Closed, canceled, downsized: Coronavirus hits Chinese culture | Culture | Arts, music and lifestyle reporting from Germany | DW | 13.02.2020

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Closed, canceled, downsized: Coronavirus hits Chinese culture

The Forbidden City is closed, Art Basel Hong Kong is canceled: The coronavirus outbreak has shuttered tourist sites and nixed cultural events, both within China and beyond. In artistic circles, talk is of little else.

The coronavirus epidemic has continued to spread, and China's culture and tourism industries have not been spared. While the central state of Hubei and its capital city, Wuhan, have been hardest hit, the entire country remains on edge, and its cultural activities have slowed to a trickle.

A "sense of crisis has been growing dramatically," Du Xiyun says, a 42-year-old artist, curator, art critic and vice director of a museum in Shanghai, told DW in an email from Beijing. "People believe that there will be significant negative consequences," he added.

There isn't much people can do in the fight against "the plague," he says, referring to the virus. Everything depends on medical resources, he adds. 

Art on hold

Coronavirus fears have shuttered much of China's gallery scene, even beyond the mainland. The Art Basel Hong Kong fair planned for mid-March, one of the world's most renowned art fairs and the most important hub for modern art in Asia, has been canceled and postponed until next year.

In the east of China's capital Beijing lies the vibrant Dashanzi art district, also known as 798 Art Zone. Small craft shops line the streets, and galleries show exhibitions at an old factory site. Some of the China's hottest artists show contemporary art and multimedia installations here, from photography and video recordings to paintings and sculptures.

Huang Min, a Chinese artist who has already shown her works at a Berlin gallery, has plans for a July solo exhibition in the district. "I hope that life will be back to normal by then," says the painter. "At the moment, life is standing still here as if someone had pressed the pause button!"

Huang Min in front of large painting

Huang Min hopes to present her art in the Dashanzi district soon

Effects go beyond China's borders

The cultural paralysis also affects events outside of China. The Chinese National Opera's "National Treasures" New Year's Concert, scheduled to take place February 19 in Berlin, was canceled because the musicians and performers are not allowed to leave the country due to the coronavirus crisis. China has also scaled down its participation in the 70th Berlin International Film Festival, which starts February 20.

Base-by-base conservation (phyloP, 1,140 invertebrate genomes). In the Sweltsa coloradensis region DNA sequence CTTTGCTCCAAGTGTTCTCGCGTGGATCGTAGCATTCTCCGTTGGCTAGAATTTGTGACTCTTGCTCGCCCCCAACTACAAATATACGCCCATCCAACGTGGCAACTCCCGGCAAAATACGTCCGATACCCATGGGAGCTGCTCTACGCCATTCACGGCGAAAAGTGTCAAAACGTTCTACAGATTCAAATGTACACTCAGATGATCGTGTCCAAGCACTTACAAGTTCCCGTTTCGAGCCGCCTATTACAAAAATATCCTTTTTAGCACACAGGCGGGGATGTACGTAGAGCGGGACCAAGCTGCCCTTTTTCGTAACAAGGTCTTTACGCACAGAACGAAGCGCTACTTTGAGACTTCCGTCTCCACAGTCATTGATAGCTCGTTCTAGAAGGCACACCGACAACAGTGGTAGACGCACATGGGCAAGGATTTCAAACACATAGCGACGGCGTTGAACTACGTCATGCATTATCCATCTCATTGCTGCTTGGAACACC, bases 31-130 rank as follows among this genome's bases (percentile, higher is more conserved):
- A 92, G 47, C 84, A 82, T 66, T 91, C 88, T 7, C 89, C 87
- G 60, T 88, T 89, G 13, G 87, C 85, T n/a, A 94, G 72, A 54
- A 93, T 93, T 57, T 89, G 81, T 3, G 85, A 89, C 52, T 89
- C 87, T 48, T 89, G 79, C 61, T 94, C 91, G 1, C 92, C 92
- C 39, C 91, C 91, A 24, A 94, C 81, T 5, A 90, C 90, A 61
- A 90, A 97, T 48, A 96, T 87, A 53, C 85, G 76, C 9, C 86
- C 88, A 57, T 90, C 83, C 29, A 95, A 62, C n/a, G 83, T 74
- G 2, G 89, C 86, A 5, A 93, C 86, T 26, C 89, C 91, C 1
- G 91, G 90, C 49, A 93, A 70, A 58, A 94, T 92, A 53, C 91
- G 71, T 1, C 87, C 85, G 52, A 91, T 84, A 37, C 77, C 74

Dan Xu

Dan Xu has family in Shanghai and Beijing

Dan Xu, a curator at the Bonn Foundation for Art and Culture, is well-connected in Chinese arts circles. She stays in touch with family and friends in China via the messaging app WeChat. Conversations revolve around the virus: "The corona epidemic is naturally a big topic there," she says, referring to her chats with colleagues and friends. "90% of all posts are about the virus."

A bleak outlook for tourism

Many of China's major tourist sites, including Disneyland Shanghai, parts of the Great Wall, the Ming tombs and the Yinshan Pagoda Forest, have closed their doors to the public.

In 2018 China's tourism industry generated a turnover of $900 billion (€829 billion; 6.8 trillian Chinese yuan), which contributed 11% to overall economic growth, according to Germany's Handelsblatt newspaper. Some 63 million foreign tourists visited the country the same year.

With the coronavirus epidemic claiming more victims daily, and strict travel requirements and mandatory quarantines in force, this year could be disastrous. The epidemic's effects were already felt as restrictions took force during the start of Chinese New Year celebrations, a time of travel to and within China that features many cultural events.

people wearing protective gear pushing shopping carts

People try to protect themselves when going grocery shopping in Wuhan

Socializing in the grocery stores

Christian Y. Schmidt, a German journalist who has lived in Beijing since 2005, has been keeping a diary for the German newspaper Der Freitag on how life has come to a standstill in the capital.

Cultural events have been canceled, theaters and museums are closed, and the cinema premieres that are typically a part of the New Year festivities are not taking place, he says. He and his wife leave the apartment wearing a mask, gloves and glasses. "The only place you meet people is in the supermarkets," Schmidt says.

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